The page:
Occupy Hong Kong
Occupy Hong Kong September 2014, images by Anna Bowkis Photography
Snapshots of The Occupy Hong Kong Movement
I am a 40 something photographer and mum of two teen girls, living with my husband and two girls in Sai Kung since 2012.
Yesterday, like many of you I watched the events of Occupy Hong Kong unravel via social media and the BBC World News. I was appalled by the scenes of tear gas thrown into the crowds and pepper gas shot in the eyes of innocent young men and women. Although I now typically spend my days photographing children and families, I felt the need to pick up my camera and see for myself as these young students bravely stand peacefully for what they believe in.
This morning I had an appointment in Central and I watched with interest on social media other mums questioning the safety of traveling into Central. I decided to make the journey in with my husband who works in Kowloon. Traveling at 8.30am on the MTR from Kowloon Station was like any other morning. The usual rush hour traffic, people head down, starring at their mobile phones. I got off at Hong Kong and made the walk to Central Station and exited at Des Veoux Road.
It was quieter than normal, but the newspaper stands were opening up and going about their normal working day.
After my appointment, I decided to head down to Connaught Road and Admiralty with my camera. As I started to walk towards Admiralty, roads had been shut off and pedestrians were being diverted. The further I walked the fewer people I came across and there continued to be more closed roads. It was like a ghost town, not like the usual traffic filled streets that we Hong Kongers are so used to. Those that were out and about were walking in roads normally reserved for our Hong Kong taxis, trams, buses and commuters.
It wasn’t long before I came across my first group of peaceful protestors. About 80 students camped out in the road, many of whom had been there all night. One woman told me she wouldn’t leave until someone took her place. “The public have been really supportive, bringing food and water to us. The Police have tried to block the roads to stop the public bringing supplies, but the HK people are very clever and they have dropped supplies down from the walkways,” she told me.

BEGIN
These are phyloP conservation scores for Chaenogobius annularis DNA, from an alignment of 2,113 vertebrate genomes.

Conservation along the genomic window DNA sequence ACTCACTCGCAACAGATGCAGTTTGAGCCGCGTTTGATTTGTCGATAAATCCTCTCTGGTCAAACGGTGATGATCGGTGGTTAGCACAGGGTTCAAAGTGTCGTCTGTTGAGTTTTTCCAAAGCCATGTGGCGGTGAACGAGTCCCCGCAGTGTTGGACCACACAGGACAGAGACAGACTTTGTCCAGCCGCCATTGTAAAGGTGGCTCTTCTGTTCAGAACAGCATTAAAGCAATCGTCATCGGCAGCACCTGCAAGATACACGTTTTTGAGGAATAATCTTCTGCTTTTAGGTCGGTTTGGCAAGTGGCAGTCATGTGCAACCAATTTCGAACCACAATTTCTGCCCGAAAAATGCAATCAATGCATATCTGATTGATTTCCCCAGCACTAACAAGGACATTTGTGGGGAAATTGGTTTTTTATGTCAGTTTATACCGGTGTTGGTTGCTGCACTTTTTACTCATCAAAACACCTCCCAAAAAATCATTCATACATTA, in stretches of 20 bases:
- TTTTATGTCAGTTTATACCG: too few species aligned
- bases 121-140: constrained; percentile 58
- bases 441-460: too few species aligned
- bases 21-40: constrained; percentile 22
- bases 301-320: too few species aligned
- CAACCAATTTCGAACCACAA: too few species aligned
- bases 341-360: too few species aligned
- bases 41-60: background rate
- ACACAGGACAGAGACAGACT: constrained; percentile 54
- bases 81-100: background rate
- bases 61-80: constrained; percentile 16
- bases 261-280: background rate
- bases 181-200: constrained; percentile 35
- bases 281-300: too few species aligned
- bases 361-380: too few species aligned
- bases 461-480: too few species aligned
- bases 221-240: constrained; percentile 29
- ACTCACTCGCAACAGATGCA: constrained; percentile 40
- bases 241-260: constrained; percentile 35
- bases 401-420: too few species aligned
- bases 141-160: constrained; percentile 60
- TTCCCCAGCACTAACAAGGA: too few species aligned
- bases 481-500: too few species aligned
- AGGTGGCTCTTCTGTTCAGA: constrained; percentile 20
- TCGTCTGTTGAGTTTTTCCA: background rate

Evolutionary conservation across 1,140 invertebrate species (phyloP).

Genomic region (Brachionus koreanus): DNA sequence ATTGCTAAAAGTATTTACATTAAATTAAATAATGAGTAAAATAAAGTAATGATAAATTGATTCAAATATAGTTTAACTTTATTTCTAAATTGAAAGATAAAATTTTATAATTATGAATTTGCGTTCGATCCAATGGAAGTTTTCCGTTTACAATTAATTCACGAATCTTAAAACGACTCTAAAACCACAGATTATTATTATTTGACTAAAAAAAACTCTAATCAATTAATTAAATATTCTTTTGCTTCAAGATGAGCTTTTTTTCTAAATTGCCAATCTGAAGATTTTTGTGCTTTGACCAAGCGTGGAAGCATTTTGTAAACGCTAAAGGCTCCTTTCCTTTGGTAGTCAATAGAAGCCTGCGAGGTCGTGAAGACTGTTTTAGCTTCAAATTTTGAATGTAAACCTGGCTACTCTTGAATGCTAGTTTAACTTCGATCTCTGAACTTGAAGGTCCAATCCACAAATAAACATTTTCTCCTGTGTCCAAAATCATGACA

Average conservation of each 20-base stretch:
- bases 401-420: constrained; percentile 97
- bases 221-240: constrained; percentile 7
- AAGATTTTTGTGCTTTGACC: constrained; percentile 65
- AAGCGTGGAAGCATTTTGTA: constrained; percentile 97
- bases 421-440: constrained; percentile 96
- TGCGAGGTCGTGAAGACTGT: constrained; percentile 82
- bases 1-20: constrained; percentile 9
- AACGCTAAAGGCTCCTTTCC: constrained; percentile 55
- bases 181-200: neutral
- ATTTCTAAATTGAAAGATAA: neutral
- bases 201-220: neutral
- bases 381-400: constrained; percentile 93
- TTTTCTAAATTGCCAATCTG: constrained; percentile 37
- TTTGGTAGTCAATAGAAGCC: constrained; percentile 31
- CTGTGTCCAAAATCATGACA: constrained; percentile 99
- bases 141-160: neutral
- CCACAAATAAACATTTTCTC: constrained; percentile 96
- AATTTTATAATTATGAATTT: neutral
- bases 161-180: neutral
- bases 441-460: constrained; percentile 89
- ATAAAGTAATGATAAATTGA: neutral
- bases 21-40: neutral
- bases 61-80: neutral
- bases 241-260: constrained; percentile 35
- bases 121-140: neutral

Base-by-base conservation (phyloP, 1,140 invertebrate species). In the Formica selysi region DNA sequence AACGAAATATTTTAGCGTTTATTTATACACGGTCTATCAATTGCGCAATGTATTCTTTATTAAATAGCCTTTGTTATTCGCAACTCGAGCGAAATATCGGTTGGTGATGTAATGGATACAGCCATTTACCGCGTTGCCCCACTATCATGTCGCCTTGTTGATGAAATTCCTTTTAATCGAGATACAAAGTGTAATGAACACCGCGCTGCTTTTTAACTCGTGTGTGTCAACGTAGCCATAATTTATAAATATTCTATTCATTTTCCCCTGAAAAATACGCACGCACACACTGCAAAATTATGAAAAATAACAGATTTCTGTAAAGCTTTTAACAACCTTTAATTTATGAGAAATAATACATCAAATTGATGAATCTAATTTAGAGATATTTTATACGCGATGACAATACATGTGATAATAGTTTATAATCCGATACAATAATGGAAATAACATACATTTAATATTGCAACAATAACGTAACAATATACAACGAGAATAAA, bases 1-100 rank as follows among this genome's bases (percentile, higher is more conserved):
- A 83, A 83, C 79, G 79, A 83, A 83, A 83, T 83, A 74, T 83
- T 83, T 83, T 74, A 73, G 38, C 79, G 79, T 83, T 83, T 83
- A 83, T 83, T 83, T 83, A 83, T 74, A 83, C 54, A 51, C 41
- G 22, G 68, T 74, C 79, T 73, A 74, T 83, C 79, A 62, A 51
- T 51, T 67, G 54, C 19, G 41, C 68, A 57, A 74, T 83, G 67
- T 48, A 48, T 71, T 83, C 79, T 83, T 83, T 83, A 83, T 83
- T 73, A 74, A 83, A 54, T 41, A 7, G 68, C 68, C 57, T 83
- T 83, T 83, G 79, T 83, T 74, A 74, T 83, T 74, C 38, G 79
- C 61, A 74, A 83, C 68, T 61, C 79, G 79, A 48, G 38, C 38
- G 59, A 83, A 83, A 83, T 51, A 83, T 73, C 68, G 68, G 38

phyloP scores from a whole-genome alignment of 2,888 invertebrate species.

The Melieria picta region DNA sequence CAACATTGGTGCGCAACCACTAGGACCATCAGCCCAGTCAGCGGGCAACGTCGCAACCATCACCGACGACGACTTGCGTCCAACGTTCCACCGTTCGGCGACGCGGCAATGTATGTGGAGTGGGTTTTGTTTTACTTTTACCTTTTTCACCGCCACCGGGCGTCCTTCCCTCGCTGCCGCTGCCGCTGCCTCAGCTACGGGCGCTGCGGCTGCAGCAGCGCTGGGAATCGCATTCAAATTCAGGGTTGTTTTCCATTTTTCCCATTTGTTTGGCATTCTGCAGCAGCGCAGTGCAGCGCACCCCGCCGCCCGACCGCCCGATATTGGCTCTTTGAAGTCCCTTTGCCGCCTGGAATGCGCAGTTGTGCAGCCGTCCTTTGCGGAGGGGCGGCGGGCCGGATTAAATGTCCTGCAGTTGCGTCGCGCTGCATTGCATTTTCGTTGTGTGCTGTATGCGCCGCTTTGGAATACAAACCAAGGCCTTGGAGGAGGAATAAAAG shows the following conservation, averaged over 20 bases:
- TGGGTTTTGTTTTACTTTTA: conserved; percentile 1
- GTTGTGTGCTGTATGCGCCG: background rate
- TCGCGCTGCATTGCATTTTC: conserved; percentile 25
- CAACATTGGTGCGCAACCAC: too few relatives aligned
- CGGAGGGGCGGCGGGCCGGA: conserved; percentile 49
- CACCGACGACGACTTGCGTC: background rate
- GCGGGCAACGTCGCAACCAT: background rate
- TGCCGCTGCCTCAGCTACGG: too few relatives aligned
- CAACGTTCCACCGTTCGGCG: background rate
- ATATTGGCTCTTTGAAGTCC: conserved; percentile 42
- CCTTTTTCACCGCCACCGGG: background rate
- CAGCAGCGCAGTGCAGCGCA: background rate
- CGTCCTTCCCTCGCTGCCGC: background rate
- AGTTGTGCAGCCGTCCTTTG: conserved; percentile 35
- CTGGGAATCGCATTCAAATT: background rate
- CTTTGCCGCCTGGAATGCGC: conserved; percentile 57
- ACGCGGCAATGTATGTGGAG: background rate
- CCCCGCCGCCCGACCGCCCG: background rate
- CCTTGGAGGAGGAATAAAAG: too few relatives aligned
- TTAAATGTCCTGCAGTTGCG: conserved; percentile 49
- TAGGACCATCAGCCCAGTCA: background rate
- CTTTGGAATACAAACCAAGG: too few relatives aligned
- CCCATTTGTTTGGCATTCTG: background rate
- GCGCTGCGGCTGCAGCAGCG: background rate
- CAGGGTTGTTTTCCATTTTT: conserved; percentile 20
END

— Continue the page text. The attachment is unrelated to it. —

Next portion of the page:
Most of the students wore masks and protective goggles to protect their eyes from the tear gas and pepper spray. Plastic raincoats and umbrellas were also in abundance at the scene. Not long after I arrived there was a cheer from the crowds as a young lad with a trolley of supplies for the students arrived.
I met three girls age between 14-15 who had taken the day of school to show their support. Two of the girl’s parents were unaware of their actions.
Over at Admiralty the scene was very different and really bought a tear to my eye. There was no noise to greet what I saw. Thousands of mainly university students were already gathered in the roads. Pavements were lined with supplies of water, face cloths, food and temperature controlled forehead pads, makeshift first aid stations run by volunteers, and drop off food tents. The streets were lined with bin bags of rubbish and protestors flattening boxes and plastic bottles, sorting through the rubbish into recyclables.
Concrete bollards held makeshift ladders as the public climbed up and over to take part in the protest. Yellow ribbons tied on railings everywhere the eye could see representing Democracy for Hong Kong.
I made my way to the overhead walkway where journalists and camera crews were stationed. As I made my way round, riot police were chilled out on the floor and happy to smile for a picture – probably relieved to have some time where they were not needed on the ground.
I came across a fleet of Police vans sprayed with blue “A” in what looked like a star. On one van a cardboard sign had been left by who I believe to be a policeman. It read “ Sorry I don’t know who did this, we are not Anarchists we want democracy”
Last nights events sadden me, as it was clear that this is a peaceful protest/demonstration/rally – its intentions are not violent. A huge percentage of the protestors are students and I imagine some are sons and daughters of the policeman that have been given orders to stop the demonstrations. The huge support for each other is overwhelming.
I was slightly apprehensive at first to go down after reading the forums on social media, but I am so glad I did. There is nothing to be afraid off whatsoever. The weirdest thing for me is the silence, the void of the hustle and bustle that we all love and know so well about Hong Kong. It really is like a ghost town in places.
Let’s see what this evening brings, but I will definitely be going down again as from talking to many students today, this is far from over.